9 years old (part two)

In the first five years of my walk with Jesus, He used friendship, the bible, CS Lewis, true community, conviction, transparency and a church home to persevere me.

If your remember, year five wrapped up on a high note.  If I’m going to be honest with you, I kind of thought the rest of my life would be smooth sailing.

I had no idea.  No idea.

Year six: (8) disappointment with self and others. As year five ended I was in my first official christian relationship.  I had made a purity pact with God.  I was teaching at my church.  I was getting encouragement every where I turned.  I had kicked all the old nasty habits and become a ‘good’ Christian.

I was invited to become a part of our church staff and of course it felt like a perfect fit for someone ‘like me’.

Gosh, I wish I’d known then that the greatest red flag in the life of a Christian is believing you have arrived; believing you’re ‘good’.  I had begun to confuse my spiritual giftedness with spiritual maturity.

Everything fell apart just before I came on staff.  The relationship I was in ended, and so did the purity we had maintained so well.  At the same time I began learning that my church wasn’t perfect.  Turns out it was run by sinners.

I felt betrayed by them.  I felt betrayed by myself.

It seemed like a terrible time to figure out I didn’t have it all together, so I just faked it.  At the end of year six I was certain I’d hit my low.

I was wrong.  Year 6 was just the teaser.  It was a trailer designed to humble me in preparation for the main event.

Year seven: (9) sin. Turns out there were darker things in my heart then I’d ever realized.

My disappointment with others and myself made the perfect petri-dish to destroy my approval idol.  That sounds like a great thing, but it turns out my approval idol was the only thing keeping me from much more visible sin.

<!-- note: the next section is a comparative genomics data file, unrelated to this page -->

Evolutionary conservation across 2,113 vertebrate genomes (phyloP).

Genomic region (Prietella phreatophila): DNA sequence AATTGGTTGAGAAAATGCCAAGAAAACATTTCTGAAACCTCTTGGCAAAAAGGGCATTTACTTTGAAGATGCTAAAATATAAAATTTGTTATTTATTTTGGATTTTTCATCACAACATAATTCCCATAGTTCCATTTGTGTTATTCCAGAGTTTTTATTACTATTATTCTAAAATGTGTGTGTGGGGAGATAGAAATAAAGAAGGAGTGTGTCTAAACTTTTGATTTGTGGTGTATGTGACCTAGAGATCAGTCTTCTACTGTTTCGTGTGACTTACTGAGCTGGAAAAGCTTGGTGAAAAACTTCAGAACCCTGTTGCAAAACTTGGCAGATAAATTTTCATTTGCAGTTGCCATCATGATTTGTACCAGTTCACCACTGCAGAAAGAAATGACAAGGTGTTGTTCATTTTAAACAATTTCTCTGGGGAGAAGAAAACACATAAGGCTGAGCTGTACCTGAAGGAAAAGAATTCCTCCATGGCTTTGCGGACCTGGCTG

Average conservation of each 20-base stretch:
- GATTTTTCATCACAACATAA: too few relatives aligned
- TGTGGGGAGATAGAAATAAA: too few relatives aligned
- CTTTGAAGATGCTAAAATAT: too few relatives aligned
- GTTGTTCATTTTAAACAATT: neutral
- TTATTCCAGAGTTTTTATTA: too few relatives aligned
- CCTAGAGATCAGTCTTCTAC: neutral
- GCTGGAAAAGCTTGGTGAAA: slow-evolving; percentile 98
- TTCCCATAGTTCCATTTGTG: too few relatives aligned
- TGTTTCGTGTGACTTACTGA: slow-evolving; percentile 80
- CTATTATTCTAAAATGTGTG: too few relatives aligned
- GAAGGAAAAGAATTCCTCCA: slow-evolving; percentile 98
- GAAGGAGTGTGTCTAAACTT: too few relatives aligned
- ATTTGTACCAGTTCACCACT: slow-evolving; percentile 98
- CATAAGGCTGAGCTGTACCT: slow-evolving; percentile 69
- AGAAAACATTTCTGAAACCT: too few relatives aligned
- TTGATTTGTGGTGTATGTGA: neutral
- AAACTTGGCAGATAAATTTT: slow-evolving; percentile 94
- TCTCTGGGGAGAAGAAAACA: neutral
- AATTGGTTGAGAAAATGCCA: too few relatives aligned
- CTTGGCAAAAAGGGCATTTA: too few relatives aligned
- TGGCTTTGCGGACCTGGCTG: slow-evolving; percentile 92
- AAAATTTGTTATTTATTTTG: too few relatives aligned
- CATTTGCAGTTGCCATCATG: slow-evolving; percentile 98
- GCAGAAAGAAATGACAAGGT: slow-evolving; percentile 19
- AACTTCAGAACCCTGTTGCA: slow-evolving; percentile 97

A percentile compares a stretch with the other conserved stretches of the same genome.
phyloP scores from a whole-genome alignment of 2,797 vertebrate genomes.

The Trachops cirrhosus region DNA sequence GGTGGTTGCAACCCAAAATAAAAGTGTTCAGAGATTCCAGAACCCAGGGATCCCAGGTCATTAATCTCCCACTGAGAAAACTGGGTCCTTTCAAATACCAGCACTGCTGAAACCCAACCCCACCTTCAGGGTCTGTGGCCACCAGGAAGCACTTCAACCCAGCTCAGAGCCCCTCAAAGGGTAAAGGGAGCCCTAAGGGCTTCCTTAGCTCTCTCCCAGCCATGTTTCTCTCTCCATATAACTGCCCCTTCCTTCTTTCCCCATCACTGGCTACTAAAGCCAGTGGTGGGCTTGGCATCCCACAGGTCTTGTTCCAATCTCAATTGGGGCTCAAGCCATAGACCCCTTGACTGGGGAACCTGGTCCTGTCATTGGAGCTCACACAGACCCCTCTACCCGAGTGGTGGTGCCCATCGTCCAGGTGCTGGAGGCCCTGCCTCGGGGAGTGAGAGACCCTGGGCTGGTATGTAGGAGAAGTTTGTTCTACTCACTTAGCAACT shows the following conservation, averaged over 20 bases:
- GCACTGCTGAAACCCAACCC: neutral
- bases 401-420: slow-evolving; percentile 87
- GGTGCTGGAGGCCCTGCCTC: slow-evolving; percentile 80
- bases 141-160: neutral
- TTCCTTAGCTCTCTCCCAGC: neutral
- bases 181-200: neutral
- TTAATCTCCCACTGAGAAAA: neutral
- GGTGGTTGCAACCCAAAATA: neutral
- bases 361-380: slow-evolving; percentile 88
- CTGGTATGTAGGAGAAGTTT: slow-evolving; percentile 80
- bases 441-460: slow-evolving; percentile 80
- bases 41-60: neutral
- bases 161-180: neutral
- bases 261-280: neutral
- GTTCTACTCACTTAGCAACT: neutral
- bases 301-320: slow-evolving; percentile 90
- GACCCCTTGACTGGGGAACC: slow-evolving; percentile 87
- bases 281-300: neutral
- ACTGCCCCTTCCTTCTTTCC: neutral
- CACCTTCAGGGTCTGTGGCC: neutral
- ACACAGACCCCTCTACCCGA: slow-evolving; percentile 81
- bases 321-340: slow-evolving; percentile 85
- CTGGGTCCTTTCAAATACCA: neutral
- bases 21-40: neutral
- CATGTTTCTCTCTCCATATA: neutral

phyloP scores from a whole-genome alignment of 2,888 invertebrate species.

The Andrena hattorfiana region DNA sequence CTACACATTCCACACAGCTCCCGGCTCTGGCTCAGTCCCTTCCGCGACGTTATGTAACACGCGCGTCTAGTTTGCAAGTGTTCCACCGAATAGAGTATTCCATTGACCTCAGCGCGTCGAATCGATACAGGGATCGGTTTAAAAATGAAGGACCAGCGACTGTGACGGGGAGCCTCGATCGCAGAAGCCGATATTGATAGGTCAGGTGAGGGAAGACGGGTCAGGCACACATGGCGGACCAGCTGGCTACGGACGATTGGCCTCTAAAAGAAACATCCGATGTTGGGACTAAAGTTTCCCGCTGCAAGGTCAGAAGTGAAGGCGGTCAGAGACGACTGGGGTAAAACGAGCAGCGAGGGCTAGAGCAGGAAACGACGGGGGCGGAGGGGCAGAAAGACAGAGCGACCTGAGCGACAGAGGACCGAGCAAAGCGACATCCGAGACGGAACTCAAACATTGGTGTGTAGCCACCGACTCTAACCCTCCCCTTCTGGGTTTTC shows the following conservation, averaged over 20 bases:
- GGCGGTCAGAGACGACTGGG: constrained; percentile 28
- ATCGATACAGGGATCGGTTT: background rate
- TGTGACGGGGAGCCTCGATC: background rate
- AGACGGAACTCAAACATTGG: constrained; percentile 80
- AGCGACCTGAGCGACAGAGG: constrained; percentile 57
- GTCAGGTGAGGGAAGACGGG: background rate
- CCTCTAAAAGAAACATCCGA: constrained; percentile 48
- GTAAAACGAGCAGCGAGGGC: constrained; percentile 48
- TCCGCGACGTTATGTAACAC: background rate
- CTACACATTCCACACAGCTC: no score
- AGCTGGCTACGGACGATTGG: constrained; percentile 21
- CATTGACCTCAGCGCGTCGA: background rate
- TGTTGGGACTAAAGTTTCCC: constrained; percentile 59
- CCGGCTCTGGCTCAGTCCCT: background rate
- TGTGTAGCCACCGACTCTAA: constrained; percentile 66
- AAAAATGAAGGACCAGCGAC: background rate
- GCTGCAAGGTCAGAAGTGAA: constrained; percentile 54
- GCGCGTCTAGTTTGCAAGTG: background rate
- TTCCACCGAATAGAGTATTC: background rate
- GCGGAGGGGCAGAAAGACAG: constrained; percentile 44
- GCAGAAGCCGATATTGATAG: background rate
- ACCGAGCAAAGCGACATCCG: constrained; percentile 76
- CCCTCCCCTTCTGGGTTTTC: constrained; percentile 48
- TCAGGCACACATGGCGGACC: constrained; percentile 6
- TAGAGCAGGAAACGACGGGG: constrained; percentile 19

I had always known I was a sinner, but that’s so different from knowing you’re a sinner.

I hated learning that I was a failure. I hated learning that I wasn’t just capable of being the worst of sinners, I was the worst of sinners.

I also hated forsaking my sweet Jesus for the pathetic offers of sin.

In year seven I wanted to die.  A lot.

But I didn’t die.  I found a Savior.  In the darkness, where nothing was real but the terrifying panicked realization that I was unworthy in the truest sense, I learned that God alone justifies and that He alone redeems.

I don’t know if I knew the gospel till I was seven.  (Maybe I’m actually three years old..)

Year eight: (10) more community (11) more Bible.  As God began to give victory over some of my sin, I found myself in a new and equally awful place.  I felt disqualified.  I felt crippled by fear and shame.

So, He brought the next thing I needed for perseverance.

He brought gospel-centered community into my life.  Community who weren’t surprised by my sin. With perfect patience they explained the gospel to me over and over again, and slowly I began to be free of shame and fear.

I had been reading the Bible consistently for years now, but in year eight I began to pray that God would cause me to love the Bible; really love it.  He answered that prayer.  I fell in love with His word.  I became desperate and hungry for it daily.

Year nine: (12) ministry (13) death. It seems weird to say that ministry has persevered me this past year, but it has.  I’ve gotten to partner with a gal at work and through that friendship I have come to understand what Paul and Barnabas must have felt like doing ministry together.